What is it about?
Antibiotics come in different forms and strengths for e.g. 500 mg capsules, 2 g injections, 500 ml lotions or 10 ml drops etc. Some of these antibiotics are prescribed for a few days whereas others are prescribed for longer duration based on the infections they are intended to cure. It is important for a hospital to know how much an antibiotic is being used in a period of time. However, it is not easy to compare 500 mg of one antibiotic which was given for 7 days three times per day with an antibiotic that was given once per day eye drop for 3 days. Therefore, a standard was developed by the World Health Organization (WHO) to make comparisons between different types of antibiotics possible regardless of type, strength or duration. This article is about such a comparison carried between two referral hospitals.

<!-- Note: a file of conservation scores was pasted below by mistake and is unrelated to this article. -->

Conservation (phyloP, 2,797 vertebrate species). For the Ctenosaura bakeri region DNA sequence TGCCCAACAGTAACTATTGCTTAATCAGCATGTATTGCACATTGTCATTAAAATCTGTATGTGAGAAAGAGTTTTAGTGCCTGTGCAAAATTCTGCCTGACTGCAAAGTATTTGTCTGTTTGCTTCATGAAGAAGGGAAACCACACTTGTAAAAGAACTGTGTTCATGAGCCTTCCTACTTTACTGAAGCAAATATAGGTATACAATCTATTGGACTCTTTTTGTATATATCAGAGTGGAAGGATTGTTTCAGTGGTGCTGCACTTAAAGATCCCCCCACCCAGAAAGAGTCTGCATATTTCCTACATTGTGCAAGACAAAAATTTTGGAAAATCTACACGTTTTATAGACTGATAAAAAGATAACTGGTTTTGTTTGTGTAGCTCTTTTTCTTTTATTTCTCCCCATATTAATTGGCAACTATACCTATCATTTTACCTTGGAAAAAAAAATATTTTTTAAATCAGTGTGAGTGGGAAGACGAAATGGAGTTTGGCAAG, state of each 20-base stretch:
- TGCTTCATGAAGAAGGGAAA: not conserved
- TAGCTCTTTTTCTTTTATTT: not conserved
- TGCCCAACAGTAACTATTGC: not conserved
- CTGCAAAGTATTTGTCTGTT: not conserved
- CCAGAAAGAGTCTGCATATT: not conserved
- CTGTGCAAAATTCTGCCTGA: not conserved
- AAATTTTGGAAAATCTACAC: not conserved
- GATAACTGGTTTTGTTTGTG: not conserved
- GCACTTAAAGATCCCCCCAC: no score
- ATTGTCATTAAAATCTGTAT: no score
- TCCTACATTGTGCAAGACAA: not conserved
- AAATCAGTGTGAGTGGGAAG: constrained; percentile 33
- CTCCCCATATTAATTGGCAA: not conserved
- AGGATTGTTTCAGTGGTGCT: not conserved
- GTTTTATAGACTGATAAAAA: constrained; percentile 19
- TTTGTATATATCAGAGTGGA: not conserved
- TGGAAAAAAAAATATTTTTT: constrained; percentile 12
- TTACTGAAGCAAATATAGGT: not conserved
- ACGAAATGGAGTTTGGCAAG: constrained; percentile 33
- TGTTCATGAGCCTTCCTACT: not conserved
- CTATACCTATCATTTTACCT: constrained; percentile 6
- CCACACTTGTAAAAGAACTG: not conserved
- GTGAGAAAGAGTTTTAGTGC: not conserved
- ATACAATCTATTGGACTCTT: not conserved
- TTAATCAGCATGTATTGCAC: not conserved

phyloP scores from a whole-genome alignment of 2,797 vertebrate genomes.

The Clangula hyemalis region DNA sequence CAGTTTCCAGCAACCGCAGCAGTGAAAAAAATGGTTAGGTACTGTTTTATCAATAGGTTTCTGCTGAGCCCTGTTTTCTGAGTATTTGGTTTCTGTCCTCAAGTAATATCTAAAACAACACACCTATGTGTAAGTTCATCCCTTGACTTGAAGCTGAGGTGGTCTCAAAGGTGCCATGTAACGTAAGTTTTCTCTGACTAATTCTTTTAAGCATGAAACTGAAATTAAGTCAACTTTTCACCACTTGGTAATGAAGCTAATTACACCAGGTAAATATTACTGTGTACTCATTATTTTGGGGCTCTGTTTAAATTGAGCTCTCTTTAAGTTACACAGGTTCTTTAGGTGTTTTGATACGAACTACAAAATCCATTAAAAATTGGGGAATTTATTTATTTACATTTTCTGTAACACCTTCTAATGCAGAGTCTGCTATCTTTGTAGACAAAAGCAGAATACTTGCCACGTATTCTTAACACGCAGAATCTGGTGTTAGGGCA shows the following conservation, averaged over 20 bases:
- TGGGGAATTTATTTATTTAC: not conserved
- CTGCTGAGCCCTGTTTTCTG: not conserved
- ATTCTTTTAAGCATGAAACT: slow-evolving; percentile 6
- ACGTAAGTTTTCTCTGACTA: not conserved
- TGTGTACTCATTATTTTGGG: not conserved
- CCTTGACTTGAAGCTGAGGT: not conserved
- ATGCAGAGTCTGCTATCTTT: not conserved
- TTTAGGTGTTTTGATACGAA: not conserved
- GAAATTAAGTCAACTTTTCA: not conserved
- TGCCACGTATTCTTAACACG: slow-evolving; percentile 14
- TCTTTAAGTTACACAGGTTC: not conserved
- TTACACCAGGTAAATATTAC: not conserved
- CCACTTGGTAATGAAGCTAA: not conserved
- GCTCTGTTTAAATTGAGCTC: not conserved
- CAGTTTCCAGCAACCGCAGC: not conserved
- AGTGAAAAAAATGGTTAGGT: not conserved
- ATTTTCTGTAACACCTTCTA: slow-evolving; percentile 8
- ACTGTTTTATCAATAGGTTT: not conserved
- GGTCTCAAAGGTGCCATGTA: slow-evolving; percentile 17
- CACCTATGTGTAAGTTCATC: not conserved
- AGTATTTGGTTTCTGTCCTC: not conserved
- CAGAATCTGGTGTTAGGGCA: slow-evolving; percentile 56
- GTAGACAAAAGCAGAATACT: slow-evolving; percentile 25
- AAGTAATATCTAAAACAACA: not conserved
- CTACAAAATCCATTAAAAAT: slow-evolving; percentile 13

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Why is it important?
Our article uses the WHO developed methodology of measuring antibiotic use in hospitals by using a standardized metric. This allows comparisons to be made on the yearly changes in the antibiotic consumption within one hospital and/or to make fair comparisons with another hospital. Our findings showed that the zonal referral hospital had higher antibiotic consumption rate than the national referral hospital in the 5 year study period. Moreover, antibiotic consumption decreased in the national referral hospital whereas it remained mostly unaffected in the zonal referral hospital. Based on these findings, more studies could be carried out to identify why such differences were observed and advocate for the establishment of Antibiotic Stewardship Programs in the hospitals.
Read the Original
This page is a summary of: Antibiotic consumption study in two hospitals in Asmara from 2014 to 2018 using WHO’s defined daily dose (DDD) methodology, PLoS ONE, July 2020, PLOS, DOI: 10.1371/journal.pone.0233275.
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